Pakistan has reconciled its debt with over one dozen bilateral creditors so far out of total 20 countries and then debt relief agreement will be signed with each of the country separately before deadline of December 31, 2020, in order to avail debt relief of slightly over $2 billion (Rs335 billion), The News has learnt. A top official of Finance Division told The News on Sunday that the work was in progress for availing debt relief announced by G-20 countries. “So far we have reconciled over one dozen creditors out of total 20 so we are making efforts to accomplish reconciliation of exact debt data as soon as possible after which Islamabad will have to sign agreement with each bilateral creditor separately,” said the top official. Other sources said that the deadline for accomplishing debt relief was envisaged at December 31, 2020, but the government was making all out efforts to accomplish this task within first quarter till September 30. This debt relief of over $2 billion, according to the official, provided much needed breathing space as if it had not happened then the pressure on exchange rate might have mounted in recent months because of due payments on external front. Among the G20 countries, China is the largest bilateral creditor as its outstanding liabilities against Pakistan piled up to $9 billion, followed by Japan with $5 billion and the remaining countries, including South Korea, France, Germany, Canada, USA, Saudi Arabia and others. Pakistani authorities sought help from the World Bank to develop standard format for seeking debt relief from bilateral creditors but due to different standard requirements it could not be developed. Now the Economic Affairs Division has developed its own format in consultation with stakeholders and Ministry of Law for moving ahead on this subject. [Source: The News]
Pakistan’s main economic problem is not the debt burden but blind submission to the IMF stipulations. Successive governments have implemented IMF programmes, which have gradually eroded the country’s economic sovereignty.
China Announces Retaliatory Sanctions on US Officials Over Xinjiang
Beijing has announced sanctions against United States officials, including Senators Marco Rubio and Ted Cruz, in retaliation for measures announced by Washington last week over Beijing’s alleged human rights abuses in Xinjiang. Chinese foreign ministry spokeswoman Hua Chunying revealed the new sanctions at a press conference Monday, calling on the US to “stop interfering in China’s international affairs.” Among the US officials named by Hua are Senators Rubio and Cruz, both former presidential candidates, US Representative Chris Smith, Ambassador at Large for International Religious Freedom Sam Brownback and the Congressional-Executive Commission on China. “I must point out the Xinjiang affairs are China’s internal affairs and the US has no right to interfere,” Hua said. “We urge the US to immediately withdraw its wrong decision and stop interfering in China’s internal affairs or undermining China’s interests. And we will make further reactions based on the development of the situation.” Hua said the sanctions would take effect on Monday but provided no further details on the measures or what they might entail. Washington’s sanctions against Chinese officials include the freezing of all US assets and a block preventing US nationals from conducting business with them. Anyone sanctioned by the US also faces visa restrictions, preventing them and their families from entering the US. China’s western Xinjiang region is culturally and ethnically different from much of the rest of the country, with a large Turkic minority population, and has for years had an uneasy relationship with the government in Beijing. The US State Department estimates that since 2015 as many as two million Muslim-majority Uyghurs and other Turkic minorities have been imprisoned in enormous re-education camps in Xinjiang, as part of a region wide crackdown by Beijing. There have also been reports of historic Uyghur graveyards being demolished, Uyghur families being forced to welcome in Communist Party officials and mass surveillance of communities across Xinjiang. [Source: CNN]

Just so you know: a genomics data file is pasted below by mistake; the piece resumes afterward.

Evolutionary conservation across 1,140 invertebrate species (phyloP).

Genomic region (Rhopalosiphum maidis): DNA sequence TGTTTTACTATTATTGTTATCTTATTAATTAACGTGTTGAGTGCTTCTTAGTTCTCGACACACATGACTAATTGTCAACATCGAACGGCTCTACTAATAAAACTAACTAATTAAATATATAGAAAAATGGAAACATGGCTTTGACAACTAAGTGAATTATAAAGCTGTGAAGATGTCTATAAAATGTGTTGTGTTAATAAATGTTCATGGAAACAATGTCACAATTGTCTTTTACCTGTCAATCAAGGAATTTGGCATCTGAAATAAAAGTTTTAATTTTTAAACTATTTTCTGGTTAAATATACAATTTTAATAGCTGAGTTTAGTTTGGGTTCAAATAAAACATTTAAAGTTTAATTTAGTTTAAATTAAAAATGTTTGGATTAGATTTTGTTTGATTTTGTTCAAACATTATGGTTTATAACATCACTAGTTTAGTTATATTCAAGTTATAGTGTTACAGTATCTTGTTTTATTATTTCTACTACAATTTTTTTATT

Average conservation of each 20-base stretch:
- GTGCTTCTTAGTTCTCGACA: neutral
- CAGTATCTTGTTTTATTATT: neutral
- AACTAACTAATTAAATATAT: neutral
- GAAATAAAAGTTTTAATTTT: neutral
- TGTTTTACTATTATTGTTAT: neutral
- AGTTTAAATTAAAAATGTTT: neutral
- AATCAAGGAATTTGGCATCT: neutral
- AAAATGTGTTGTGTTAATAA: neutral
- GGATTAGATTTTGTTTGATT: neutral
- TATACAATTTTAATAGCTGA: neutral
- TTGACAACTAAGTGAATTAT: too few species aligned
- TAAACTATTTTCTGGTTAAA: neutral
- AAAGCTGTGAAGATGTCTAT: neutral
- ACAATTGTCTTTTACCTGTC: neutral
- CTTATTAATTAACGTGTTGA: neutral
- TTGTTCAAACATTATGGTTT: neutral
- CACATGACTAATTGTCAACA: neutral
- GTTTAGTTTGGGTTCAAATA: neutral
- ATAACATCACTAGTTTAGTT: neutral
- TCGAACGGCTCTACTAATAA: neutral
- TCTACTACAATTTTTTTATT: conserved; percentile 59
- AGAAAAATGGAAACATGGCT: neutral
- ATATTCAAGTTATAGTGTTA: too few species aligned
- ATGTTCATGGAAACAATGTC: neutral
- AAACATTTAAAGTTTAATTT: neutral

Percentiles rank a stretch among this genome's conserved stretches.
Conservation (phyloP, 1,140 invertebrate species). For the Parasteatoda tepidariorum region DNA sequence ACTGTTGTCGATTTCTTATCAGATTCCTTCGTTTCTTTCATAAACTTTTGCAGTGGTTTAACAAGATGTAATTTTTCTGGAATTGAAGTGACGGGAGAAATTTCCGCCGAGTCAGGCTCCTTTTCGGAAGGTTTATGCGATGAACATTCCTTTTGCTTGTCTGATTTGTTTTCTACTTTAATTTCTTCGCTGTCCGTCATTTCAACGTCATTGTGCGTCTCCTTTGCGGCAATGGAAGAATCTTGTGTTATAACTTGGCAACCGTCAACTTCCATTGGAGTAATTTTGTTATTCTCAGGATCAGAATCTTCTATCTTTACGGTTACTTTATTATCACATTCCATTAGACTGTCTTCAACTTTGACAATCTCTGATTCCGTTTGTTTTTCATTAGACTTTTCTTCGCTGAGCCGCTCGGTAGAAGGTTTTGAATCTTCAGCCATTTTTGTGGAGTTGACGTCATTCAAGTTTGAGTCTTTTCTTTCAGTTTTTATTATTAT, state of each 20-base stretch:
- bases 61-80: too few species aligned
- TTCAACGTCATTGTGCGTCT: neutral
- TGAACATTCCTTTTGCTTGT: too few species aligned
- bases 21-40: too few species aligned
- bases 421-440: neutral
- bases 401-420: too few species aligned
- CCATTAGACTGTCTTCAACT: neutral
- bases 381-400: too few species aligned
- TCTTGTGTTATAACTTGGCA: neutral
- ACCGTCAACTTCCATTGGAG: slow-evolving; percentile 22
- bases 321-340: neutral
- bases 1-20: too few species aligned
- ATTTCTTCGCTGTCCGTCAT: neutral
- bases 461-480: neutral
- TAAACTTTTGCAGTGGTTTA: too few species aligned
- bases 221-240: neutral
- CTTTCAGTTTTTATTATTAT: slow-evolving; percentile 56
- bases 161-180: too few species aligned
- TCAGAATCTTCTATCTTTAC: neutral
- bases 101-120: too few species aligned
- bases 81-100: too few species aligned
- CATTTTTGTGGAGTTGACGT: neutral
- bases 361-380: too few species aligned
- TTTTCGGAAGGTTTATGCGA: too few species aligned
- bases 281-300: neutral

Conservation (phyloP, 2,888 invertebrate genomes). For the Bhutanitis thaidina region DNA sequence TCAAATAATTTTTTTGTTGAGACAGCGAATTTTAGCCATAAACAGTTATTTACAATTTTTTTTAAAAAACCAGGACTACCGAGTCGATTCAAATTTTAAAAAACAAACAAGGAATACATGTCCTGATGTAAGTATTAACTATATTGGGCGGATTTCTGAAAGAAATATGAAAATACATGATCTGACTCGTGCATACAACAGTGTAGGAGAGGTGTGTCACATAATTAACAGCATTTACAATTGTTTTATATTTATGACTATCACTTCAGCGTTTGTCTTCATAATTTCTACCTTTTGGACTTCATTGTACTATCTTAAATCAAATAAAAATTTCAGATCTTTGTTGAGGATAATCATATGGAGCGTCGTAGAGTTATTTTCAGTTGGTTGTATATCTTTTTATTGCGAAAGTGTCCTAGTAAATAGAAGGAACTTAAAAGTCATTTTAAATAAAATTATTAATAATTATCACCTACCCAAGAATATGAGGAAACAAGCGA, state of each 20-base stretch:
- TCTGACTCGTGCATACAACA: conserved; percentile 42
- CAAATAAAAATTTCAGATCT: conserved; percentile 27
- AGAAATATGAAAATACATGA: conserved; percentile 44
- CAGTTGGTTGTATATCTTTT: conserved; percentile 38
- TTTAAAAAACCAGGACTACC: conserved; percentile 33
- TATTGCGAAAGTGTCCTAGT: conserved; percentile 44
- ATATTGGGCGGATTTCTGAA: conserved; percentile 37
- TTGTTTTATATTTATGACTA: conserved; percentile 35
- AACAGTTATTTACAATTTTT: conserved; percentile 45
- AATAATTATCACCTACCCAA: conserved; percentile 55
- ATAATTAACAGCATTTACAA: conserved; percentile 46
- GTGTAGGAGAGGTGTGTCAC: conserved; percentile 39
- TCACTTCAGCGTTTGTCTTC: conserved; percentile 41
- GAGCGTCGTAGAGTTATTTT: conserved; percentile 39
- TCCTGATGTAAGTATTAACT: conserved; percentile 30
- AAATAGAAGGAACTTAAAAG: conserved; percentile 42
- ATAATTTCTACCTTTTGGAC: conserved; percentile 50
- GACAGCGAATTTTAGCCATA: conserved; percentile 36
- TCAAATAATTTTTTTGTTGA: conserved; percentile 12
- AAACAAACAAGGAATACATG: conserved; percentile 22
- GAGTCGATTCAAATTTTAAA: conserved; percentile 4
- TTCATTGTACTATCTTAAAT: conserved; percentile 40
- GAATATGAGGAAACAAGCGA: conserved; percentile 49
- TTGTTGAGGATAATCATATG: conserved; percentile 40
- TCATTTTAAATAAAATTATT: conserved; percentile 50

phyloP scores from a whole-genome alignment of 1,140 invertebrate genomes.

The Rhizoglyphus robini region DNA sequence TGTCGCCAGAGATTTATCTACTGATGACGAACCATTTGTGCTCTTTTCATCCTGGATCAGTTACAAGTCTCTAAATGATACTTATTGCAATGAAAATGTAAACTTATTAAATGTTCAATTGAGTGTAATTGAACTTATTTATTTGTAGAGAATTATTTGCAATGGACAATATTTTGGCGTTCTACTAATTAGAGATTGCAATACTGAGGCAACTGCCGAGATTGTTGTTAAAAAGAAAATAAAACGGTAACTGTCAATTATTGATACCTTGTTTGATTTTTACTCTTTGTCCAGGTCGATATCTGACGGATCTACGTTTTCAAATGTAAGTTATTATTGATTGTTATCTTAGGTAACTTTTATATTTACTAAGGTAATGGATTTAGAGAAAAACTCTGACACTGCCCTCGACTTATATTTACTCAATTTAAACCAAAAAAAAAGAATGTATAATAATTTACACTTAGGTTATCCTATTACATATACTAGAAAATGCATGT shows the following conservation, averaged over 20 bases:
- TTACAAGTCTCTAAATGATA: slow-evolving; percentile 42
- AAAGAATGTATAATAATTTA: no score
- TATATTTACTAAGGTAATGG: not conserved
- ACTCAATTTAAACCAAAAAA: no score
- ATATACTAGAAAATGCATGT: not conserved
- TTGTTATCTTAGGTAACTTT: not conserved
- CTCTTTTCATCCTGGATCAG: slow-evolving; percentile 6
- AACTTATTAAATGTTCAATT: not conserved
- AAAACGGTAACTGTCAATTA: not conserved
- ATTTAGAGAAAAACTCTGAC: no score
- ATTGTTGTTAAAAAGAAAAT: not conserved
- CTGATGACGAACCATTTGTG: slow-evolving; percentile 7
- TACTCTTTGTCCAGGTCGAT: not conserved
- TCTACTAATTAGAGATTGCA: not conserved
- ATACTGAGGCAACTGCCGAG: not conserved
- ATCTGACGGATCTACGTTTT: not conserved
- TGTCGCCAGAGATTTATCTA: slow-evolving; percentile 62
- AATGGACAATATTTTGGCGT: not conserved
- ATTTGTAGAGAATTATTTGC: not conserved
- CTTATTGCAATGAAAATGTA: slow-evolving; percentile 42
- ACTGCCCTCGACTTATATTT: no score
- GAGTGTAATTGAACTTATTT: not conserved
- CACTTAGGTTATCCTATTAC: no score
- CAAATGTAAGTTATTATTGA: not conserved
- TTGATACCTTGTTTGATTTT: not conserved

It is unfortunate to see how Muslims of Xinjiang have become a political football between infidel (Kufr) powers. The only salvation for Muslims of Xinjiang and Muslims around the world is the return of Khilafah Rashidah (rightly guided Caliphate) upon the method of the Prophethood which will put an end to the tyranny of infidel powers over Muslim lands.